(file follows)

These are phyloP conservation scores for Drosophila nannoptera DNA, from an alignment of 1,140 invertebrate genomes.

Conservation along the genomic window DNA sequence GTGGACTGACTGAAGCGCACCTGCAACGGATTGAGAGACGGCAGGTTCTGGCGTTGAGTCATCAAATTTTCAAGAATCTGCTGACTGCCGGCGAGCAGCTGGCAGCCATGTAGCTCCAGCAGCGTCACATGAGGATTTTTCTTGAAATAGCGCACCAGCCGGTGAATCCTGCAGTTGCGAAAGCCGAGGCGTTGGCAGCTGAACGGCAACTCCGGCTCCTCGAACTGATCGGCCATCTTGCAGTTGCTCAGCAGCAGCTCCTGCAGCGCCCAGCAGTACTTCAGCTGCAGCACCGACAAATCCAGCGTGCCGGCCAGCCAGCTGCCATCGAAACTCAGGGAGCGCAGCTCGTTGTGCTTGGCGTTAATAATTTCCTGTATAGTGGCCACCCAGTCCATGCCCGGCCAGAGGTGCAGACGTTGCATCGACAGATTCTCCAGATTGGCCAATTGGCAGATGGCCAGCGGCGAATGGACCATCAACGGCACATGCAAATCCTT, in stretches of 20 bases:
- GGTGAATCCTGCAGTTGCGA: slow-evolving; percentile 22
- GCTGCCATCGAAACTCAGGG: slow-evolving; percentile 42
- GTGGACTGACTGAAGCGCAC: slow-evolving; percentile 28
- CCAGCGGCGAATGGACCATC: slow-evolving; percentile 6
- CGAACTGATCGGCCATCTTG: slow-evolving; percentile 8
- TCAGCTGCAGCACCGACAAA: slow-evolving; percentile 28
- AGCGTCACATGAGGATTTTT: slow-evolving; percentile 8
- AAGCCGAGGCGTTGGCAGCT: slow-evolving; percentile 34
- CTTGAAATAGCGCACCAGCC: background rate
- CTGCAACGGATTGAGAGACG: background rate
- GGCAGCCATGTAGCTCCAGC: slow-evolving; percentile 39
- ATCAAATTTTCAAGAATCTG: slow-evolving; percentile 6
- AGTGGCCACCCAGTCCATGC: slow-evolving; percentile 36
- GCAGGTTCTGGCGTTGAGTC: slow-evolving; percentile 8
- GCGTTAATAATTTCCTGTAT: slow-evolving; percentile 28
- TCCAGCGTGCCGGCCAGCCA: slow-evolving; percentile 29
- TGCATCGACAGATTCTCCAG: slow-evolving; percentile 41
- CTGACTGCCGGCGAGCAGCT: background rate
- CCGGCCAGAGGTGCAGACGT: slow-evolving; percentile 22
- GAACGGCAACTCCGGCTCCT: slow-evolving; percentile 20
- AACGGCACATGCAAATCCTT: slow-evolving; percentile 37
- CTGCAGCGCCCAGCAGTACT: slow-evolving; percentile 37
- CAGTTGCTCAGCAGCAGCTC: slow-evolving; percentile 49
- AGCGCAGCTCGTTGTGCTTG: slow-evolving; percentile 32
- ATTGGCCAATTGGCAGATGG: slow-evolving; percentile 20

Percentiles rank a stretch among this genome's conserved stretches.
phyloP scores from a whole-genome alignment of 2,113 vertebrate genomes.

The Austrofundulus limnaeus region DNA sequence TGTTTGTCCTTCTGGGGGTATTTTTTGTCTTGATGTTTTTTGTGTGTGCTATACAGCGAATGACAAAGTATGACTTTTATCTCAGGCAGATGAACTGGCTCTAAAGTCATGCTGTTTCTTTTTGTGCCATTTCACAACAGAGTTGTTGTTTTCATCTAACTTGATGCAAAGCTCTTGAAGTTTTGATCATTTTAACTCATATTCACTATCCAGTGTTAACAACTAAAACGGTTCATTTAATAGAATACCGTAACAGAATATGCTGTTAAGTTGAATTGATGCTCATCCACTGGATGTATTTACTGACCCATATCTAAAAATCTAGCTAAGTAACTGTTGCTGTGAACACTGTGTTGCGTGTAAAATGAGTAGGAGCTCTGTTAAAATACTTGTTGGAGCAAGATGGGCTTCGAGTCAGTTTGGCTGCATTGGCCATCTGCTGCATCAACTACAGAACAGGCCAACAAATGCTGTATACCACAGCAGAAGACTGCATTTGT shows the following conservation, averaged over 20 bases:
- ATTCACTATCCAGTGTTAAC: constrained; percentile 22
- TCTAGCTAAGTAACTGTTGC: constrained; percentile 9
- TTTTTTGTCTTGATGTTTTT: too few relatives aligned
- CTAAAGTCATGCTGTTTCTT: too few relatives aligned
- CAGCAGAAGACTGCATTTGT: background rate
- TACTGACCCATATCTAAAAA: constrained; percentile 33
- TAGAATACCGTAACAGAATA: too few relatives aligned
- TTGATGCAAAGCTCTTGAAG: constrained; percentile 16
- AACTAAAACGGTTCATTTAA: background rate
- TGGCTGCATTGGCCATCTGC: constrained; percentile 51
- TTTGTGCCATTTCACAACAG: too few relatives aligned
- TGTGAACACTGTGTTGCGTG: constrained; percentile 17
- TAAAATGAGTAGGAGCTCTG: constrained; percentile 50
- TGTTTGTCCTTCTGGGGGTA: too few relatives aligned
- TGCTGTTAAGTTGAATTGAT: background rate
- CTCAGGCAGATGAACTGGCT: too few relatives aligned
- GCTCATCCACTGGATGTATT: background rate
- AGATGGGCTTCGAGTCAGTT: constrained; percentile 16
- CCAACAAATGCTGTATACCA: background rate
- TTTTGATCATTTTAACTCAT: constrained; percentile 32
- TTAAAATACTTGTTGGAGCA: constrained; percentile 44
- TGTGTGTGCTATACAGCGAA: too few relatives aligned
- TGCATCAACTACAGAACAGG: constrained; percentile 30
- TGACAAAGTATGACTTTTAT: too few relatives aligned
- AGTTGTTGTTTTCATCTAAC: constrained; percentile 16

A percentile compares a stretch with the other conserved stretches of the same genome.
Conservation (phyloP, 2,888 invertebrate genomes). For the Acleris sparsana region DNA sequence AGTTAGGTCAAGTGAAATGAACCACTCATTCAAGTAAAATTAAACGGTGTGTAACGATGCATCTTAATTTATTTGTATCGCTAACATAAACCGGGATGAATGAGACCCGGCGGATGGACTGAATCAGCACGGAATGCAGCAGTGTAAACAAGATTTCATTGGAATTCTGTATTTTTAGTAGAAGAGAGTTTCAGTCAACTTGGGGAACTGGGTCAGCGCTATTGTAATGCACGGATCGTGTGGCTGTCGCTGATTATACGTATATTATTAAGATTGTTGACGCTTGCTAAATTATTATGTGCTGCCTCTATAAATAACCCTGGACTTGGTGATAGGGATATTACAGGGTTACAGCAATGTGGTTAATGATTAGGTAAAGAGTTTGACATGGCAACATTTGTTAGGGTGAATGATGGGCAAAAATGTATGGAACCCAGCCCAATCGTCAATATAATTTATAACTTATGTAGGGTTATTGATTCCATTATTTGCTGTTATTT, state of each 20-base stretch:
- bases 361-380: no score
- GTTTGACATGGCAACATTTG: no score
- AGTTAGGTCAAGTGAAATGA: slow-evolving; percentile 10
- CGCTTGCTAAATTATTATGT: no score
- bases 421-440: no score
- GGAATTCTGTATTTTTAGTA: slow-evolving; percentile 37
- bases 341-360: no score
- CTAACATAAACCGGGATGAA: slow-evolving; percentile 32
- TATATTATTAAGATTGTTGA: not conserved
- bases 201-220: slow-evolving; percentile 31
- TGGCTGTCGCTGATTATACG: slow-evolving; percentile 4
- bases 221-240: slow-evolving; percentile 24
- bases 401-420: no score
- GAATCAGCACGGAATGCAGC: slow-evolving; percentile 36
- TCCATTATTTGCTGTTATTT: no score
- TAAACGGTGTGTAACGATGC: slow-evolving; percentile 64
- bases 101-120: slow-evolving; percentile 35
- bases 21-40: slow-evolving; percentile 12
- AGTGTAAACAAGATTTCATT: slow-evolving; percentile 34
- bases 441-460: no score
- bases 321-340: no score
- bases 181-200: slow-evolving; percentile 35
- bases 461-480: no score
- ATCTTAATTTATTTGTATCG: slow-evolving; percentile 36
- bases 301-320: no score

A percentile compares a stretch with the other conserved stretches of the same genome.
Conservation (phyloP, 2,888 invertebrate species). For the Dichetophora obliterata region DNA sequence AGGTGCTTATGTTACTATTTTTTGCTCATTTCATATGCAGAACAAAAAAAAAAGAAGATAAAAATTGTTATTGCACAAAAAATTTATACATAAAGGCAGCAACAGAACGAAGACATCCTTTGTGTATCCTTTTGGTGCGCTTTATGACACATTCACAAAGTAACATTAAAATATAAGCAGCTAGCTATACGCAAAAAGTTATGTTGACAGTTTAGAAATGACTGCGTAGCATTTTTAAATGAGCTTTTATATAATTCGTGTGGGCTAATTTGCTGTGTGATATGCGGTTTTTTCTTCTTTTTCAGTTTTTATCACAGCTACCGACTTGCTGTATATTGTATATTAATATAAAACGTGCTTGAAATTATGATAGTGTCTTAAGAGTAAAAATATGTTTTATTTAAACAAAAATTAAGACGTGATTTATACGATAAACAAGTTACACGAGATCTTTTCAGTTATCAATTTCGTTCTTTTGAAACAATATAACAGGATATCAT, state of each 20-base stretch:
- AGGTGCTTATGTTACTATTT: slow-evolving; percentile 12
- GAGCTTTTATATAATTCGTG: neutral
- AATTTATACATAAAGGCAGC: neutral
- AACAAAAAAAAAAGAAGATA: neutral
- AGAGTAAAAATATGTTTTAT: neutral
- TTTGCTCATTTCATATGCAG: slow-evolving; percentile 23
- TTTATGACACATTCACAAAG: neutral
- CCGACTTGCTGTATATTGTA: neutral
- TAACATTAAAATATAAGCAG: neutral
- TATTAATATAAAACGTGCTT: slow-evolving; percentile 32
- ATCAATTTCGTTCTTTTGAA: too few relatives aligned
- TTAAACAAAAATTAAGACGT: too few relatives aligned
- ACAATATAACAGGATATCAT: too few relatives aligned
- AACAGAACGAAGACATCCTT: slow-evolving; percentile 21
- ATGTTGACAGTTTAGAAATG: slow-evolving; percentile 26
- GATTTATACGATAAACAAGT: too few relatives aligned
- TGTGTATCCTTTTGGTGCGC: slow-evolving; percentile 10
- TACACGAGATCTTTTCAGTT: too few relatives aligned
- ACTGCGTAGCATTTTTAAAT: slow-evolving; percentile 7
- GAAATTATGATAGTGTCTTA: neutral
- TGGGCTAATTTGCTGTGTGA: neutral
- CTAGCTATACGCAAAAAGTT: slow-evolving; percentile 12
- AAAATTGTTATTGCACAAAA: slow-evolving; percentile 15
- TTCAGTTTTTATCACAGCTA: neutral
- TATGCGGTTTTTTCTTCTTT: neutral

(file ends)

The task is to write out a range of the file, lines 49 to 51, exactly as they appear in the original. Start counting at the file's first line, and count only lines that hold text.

- CCAACAAATGCTGTATACCA: background rate
- TTTTGATCATTTTAACTCAT: constrained; percentile 32
- TTAAAATACTTGTTGGAGCA: constrained; percentile 44